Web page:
That isn’t to say the meme doesn’t have conditions that have to be met by whatever is written into the speech bubbles. It’s an escalating argument, and there have to be two sides. But most importantly, the stakes of that argument have to be a lot lower than the visual imagery of the male hysterics suggests. For the meme to work, the debates can’t be life-or-death.
It’s this constraint that explains the meme’s rise more than five years after American Chopper left the air. News in the year leading up to the meme’s explosion often featured imagery of white male anger that did become fatal, most publicly at the Unite the Right Rally in Charlottesville, Virginia. Others have pointed out how the iconography of the meme, invoking the style of “white trash” who are actually rich, resonates with a Trumpian moment in Republican politics, but it’s the white anger more than the class politics that sticks out if you have never watched the show. And anger, too, is something we’ve learned to become afraid of on social media. Gamergate, for instance, has shown us that in the anonymous vacuum of the internet, a trivial argument can quickly escalate into death threats.
The meme negotiates this minefield of anger. It pacifies white male anger. It’s “safe” anger. It’s anger that’s funny, that isn’t going to kill you. It also provides an avenue for the academic or trivial or niche debate that aspires to be taken as seriously as white men are, in a time when major news organizations have often spent their resources asking white men why they are racist instead of providing a platform for the women of color their anger harms.
When users post their versions of the meme, their decisions of what fits and what doesn’t, what satisfies the conditions of the joke and what goes too far, make up unspoken theories of that meme. To know that an argument is required, but one that does not plainly speak the language of racial and political polarization in our contemporary American moment, is to understand what must be collectively repressed for a joke to work and what is opened up — new collectives who are “in” on the joke, who recognize their belonging in some niche that may even transcend the demographics of race, class, and gender — in its place. Those who revise the American Chopper meme thus demonstrate an astute, if not always explicit or conscious, understanding of form and its dynamic relation to its social context. What the popularity of memes suggests, then, is that formalism may be alive and well where we least expect it. It’s less that we English professors are being left behind and more that we might be looking in the wrong places.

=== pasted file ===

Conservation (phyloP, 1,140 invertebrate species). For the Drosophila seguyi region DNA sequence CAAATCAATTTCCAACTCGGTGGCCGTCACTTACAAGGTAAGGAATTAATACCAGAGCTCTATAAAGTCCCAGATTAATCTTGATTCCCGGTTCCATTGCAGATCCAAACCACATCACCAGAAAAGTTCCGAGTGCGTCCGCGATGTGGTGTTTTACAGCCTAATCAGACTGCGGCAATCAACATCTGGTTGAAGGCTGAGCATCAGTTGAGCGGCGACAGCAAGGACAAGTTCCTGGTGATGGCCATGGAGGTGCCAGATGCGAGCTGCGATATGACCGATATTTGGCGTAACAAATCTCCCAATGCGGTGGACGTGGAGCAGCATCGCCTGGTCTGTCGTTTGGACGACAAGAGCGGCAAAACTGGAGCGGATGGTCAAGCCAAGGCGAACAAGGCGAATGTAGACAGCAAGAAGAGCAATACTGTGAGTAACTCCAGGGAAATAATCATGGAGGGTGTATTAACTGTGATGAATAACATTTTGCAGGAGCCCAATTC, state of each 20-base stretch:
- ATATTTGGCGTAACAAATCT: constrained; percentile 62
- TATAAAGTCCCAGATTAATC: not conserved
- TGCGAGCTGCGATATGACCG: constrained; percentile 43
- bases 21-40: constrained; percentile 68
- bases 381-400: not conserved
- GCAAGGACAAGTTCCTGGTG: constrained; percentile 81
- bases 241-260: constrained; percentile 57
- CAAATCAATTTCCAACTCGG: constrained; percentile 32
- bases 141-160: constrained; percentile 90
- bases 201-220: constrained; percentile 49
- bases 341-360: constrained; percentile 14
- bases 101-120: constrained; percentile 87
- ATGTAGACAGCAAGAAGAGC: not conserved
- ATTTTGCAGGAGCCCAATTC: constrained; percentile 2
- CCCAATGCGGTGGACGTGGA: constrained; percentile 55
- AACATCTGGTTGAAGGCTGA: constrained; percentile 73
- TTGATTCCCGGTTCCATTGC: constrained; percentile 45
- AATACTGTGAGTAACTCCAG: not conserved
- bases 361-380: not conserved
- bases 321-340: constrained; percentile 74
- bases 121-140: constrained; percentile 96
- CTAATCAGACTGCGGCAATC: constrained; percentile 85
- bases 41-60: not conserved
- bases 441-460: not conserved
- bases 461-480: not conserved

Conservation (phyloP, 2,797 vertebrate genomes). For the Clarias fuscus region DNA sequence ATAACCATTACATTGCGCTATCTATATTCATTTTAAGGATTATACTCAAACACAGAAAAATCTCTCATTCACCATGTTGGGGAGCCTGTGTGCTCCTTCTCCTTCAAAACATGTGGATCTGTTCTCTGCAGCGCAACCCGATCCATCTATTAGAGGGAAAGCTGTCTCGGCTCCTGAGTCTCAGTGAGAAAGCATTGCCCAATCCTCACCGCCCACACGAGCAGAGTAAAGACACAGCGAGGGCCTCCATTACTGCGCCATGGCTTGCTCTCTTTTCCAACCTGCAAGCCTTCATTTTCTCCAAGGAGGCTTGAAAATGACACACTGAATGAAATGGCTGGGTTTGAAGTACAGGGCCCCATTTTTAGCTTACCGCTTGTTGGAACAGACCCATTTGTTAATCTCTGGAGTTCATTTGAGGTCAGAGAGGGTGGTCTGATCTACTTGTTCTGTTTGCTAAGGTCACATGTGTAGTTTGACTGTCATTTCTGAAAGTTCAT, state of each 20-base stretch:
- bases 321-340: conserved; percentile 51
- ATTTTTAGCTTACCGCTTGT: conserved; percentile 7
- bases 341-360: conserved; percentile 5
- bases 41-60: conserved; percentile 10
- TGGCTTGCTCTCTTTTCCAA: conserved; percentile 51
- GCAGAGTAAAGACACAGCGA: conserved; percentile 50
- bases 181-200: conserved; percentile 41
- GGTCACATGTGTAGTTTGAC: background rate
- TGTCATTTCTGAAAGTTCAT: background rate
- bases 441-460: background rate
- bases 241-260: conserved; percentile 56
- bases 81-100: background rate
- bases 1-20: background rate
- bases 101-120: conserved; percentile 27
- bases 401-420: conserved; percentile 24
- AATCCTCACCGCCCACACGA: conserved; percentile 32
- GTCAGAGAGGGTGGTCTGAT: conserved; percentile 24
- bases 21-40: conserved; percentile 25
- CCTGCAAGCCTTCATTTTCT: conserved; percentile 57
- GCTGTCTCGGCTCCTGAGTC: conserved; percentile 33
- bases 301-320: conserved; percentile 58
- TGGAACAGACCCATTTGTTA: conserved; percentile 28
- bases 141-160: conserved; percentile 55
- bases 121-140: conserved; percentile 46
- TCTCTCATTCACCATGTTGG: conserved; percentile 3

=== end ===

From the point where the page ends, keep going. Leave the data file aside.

To be sure, the aims of meme production and of scholarly formalism may be different. For one, memes are supposed to make us laugh. As Lauren Michele Jackson reminds us, “a phrase or set of text, often coupled with an image, that follows a certain format within which user adjustments can be made before being redistributed to amuse others” is more commonly “known as: a joke.” But this only means that the formalists on Twitter have gotten better than the formalists of the classroom in reminding themselves how fun reading can be.
What memes get at is the pleasure of formalism. One of my favorites on Twitter this past spring was thread after thread in the form of “Rihanna as X”: photographs where Rihanna’s perfect fashion looks like Berlin Public Transport or places in El Salvador of even lab equipment. The kind of pattern recognition we teach in the introductory literary classroom is mainstream. It’s not just reading for content, but reading for the shape in which content is delivered, reading for the relation of parts and whole, reading for syntax and structure, and even reading for punctuation.
In her book Paraliterary, English professor Merve Emre argues that “attending to reading requires expanding the institutions we consider beyond the college classroom, the graduate seminar, and the rapidly shrinking field of professional literary study.” Today, those nonacademic institutions would have to include social media. And the point is that a form of reading is happening on Twitter that is one professional literary critics practice, at least in embryo.